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About Injector Coding

Let’s Talk About Injector Coding

Before we talk about injector coding, let’s first take a quick peek into what fuel injectors are. 

Fuel injector
Fuel Injector

Fuel injection in automobiles means injecting injectors to put fuel inside an internal combustion engine. Its widespread use started in the 1950s. Then, fuel injectors replaced carburetor-powered vehicles in the early 1990s in gasoline and diesel engines. Eventually, this became the preferred car system today due to its lesser emission footprint, better fuel economy, and additional power and performance.

How modern fuel injectors work is that it atomises fuel at high pressure. Then, it mixes this fuel with clean air as it enters the inlet manifold and into each cylinder’s combustion chamber. The ECM controls this process using the data from the oxygen sensors, fuel pumps, injectors, and pressure regulators. 

With all this development, the only downside is when the fuel injection system malfunctions. Fixing and replacing components can be more expensive and complicated than carburetors. 

Yet, with the introduction of more advanced tools, repairing or replacing your fuel injection system has been made easier – this includes changing fuel injectors.

What is injector coding?

Replacing fuel injectors is not as easy as removing the old ones and fitting in a new one. Aside from carefully removing injector pipes, back linkages, and any electrical connections, it would be best if you also did injector coding. This process is basically “teaching” your Engine Control Module (ECM), your engine’s computer/brain, to accept the new injectors.

Fuel injectors

If you don’t do injector coding, what would happen?

The ECM’s primary purpose is to direct the functions of all engine components and have them perform as optimally as possible. The problem may come if you introduce a new engine part (e.g., a fuel injector) without coding. The ECM will not recognise that a new injector has been added and will not make the necessary adjustments to the entire system.

Without injector coding, your new injector may not function with the system. Or worse, you may cause a malfunction on your ECM or engine. 

Why would you need a new injector?

The main reason to install new injectors is when there is a malfunction with the system, and you’ve diagnosed that the injectors are causing this. Also, checking on these components regularly and changing them as part of your maintenance is a good practice. Your vehicle will have scheduled maintenance for injectors, so check the service manual or schedule.  

If you don’t know, all diesel vehicles today have fuel-injected engines. And the combination of power, performance, fuel economy and lesser emissions has made diesel vehicles gain tremendous popularity in many countries over the last few decades.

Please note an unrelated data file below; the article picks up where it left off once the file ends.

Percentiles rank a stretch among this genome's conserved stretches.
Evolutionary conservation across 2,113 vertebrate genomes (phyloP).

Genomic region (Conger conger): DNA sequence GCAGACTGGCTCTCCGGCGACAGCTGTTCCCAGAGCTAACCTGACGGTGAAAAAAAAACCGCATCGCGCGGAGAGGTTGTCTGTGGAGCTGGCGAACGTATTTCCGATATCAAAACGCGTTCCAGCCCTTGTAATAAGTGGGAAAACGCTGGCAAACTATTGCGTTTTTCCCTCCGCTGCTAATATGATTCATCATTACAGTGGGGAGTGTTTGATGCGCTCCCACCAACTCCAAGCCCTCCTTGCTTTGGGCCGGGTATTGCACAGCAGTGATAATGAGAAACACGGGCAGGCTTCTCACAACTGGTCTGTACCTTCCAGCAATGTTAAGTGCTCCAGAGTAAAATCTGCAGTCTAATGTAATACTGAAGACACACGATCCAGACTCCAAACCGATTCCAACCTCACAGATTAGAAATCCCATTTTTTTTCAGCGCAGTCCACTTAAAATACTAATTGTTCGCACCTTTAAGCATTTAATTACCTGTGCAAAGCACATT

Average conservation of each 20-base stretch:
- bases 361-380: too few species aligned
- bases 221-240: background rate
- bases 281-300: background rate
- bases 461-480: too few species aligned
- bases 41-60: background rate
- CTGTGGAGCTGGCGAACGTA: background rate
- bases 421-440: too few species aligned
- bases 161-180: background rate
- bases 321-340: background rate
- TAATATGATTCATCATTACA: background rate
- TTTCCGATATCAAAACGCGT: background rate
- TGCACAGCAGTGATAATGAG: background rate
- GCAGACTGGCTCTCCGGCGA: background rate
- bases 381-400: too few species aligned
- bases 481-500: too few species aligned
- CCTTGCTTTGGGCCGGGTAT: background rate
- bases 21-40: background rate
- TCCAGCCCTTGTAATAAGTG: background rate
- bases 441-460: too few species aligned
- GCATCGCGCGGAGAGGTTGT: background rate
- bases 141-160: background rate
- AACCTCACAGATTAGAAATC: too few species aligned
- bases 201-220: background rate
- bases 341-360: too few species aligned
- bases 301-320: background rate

With this in mind, governments have already put more stringent laws to curb the rising amount of diesel emissions in the air. In Australia, vehicle emission standards have been in place for more than 40 years. And the government constantly updates these to be at par with global norms, which were developed mainly by the United Nations

The stricter standards mean that vehicle components should be updated to fit them, including injectors and pumps. Failure to install these parts, and you run the risk of failing emission tests. And you don’t want to render your vehicle ineligible for road use. 

Injector coding scan tools and how to do the coding

When doing injector coding, whether you own a petrol or diesel vehicle, you should have handy a scan tool that allows you to do such a task. This tool does the “communicating” with ECM to tell it that you are installing a new injector and that it should adjust the system accordingly. You will need to check with us or whoever you buy the scan tool from if the year and model of your vehicle are covered by the tool for injector coding. 

When doing injector coding, here are the steps you should follow:

  1. Write down or take a photo of the calibration code on each injector. Note which cylinder you will install each of the injectors as well.
  2. Enter the calibration code of each injector on your diagnostic scan tool. f the ECM does not accept the coding, ensure you entered the correct vehicle details, ECM manufacturer, and/or calibration code.
  3. For convenience, do the coding of the injector before installing it on the engine. Make sure you disconnect the battery before doing the injection fitment. 
  4. Some newer models need an injection pilot relearn. o this AFTER the coding and injector fitment on the engine. You’ll need a diagnostic scan tool to do this as well (so make sure your tool can do both). 

Our Final Word

Injection coding can be daunting, especially if you don’t have the proper orientation and tools. Here, we have already given you a brief guide on its purpose and how you can do it. 

The next thing to do is consult your trusted mechanic. Or, if you are to DIY this task, get a quality professional scan tool from a trusted source to start you off – one that offers the latest technology in car tools at affordable prices with fellow Aussies’ needs in mind. 

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